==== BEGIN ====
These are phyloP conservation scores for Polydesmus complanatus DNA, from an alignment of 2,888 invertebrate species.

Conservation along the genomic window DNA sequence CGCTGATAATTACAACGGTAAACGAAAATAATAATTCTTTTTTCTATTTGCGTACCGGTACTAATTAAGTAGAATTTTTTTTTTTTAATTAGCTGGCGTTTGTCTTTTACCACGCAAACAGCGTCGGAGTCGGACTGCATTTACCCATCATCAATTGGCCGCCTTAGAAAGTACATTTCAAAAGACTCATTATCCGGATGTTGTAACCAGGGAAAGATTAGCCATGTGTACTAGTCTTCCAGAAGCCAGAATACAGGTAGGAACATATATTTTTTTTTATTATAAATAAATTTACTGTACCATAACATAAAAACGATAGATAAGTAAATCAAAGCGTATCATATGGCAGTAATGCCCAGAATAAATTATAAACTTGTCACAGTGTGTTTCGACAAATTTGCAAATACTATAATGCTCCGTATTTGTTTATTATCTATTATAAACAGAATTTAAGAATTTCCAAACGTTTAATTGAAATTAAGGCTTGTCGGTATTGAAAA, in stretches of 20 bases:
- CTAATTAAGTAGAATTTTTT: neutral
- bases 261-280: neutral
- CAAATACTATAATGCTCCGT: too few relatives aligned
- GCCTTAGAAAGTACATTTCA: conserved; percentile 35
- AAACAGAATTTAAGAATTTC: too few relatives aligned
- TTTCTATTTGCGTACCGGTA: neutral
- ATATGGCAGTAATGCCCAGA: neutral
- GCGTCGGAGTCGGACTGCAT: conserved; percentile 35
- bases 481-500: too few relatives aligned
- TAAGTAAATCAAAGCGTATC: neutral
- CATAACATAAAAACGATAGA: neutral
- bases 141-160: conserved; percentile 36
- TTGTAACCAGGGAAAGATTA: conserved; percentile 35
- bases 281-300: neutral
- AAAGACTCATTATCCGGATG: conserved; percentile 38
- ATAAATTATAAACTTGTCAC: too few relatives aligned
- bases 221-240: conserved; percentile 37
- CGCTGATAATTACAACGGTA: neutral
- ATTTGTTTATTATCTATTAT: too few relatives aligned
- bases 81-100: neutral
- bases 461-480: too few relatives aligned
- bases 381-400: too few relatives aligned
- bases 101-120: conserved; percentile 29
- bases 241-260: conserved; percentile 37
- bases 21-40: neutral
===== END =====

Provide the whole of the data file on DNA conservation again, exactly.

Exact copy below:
These are phyloP conservation scores for Polydesmus complanatus DNA, from an alignment of 2,888 invertebrate species.

Conservation along the genomic window DNA sequence CGCTGATAATTACAACGGTAAACGAAAATAATAATTCTTTTTTCTATTTGCGTACCGGTACTAATTAAGTAGAATTTTTTTTTTTTAATTAGCTGGCGTTTGTCTTTTACCACGCAAACAGCGTCGGAGTCGGACTGCATTTACCCATCATCAATTGGCCGCCTTAGAAAGTACATTTCAAAAGACTCATTATCCGGATGTTGTAACCAGGGAAAGATTAGCCATGTGTACTAGTCTTCCAGAAGCCAGAATACAGGTAGGAACATATATTTTTTTTTATTATAAATAAATTTACTGTACCATAACATAAAAACGATAGATAAGTAAATCAAAGCGTATCATATGGCAGTAATGCCCAGAATAAATTATAAACTTGTCACAGTGTGTTTCGACAAATTTGCAAATACTATAATGCTCCGTATTTGTTTATTATCTATTATAAACAGAATTTAAGAATTTCCAAACGTTTAATTGAAATTAAGGCTTGTCGGTATTGAAAA, in stretches of 20 bases:
- CTAATTAAGTAGAATTTTTT: neutral
- bases 261-280: neutral
- CAAATACTATAATGCTCCGT: too few relatives aligned
- GCCTTAGAAAGTACATTTCA: conserved; percentile 35
- AAACAGAATTTAAGAATTTC: too few relatives aligned
- TTTCTATTTGCGTACCGGTA: neutral
- ATATGGCAGTAATGCCCAGA: neutral
- GCGTCGGAGTCGGACTGCAT: conserved; percentile 35
- bases 481-500: too few relatives aligned
- TAAGTAAATCAAAGCGTATC: neutral
- CATAACATAAAAACGATAGA: neutral
- bases 141-160: conserved; percentile 36
- TTGTAACCAGGGAAAGATTA: conserved; percentile 35
- bases 281-300: neutral
- AAAGACTCATTATCCGGATG: conserved; percentile 38
- ATAAATTATAAACTTGTCAC: too few relatives aligned
- bases 221-240: conserved; percentile 37
- CGCTGATAATTACAACGGTA: neutral
- ATTTGTTTATTATCTATTAT: too few relatives aligned
- bases 81-100: neutral
- bases 461-480: too few relatives aligned
- bases 381-400: too few relatives aligned
- bases 101-120: conserved; percentile 29
- bases 241-260: conserved; percentile 37
- bases 21-40: neutral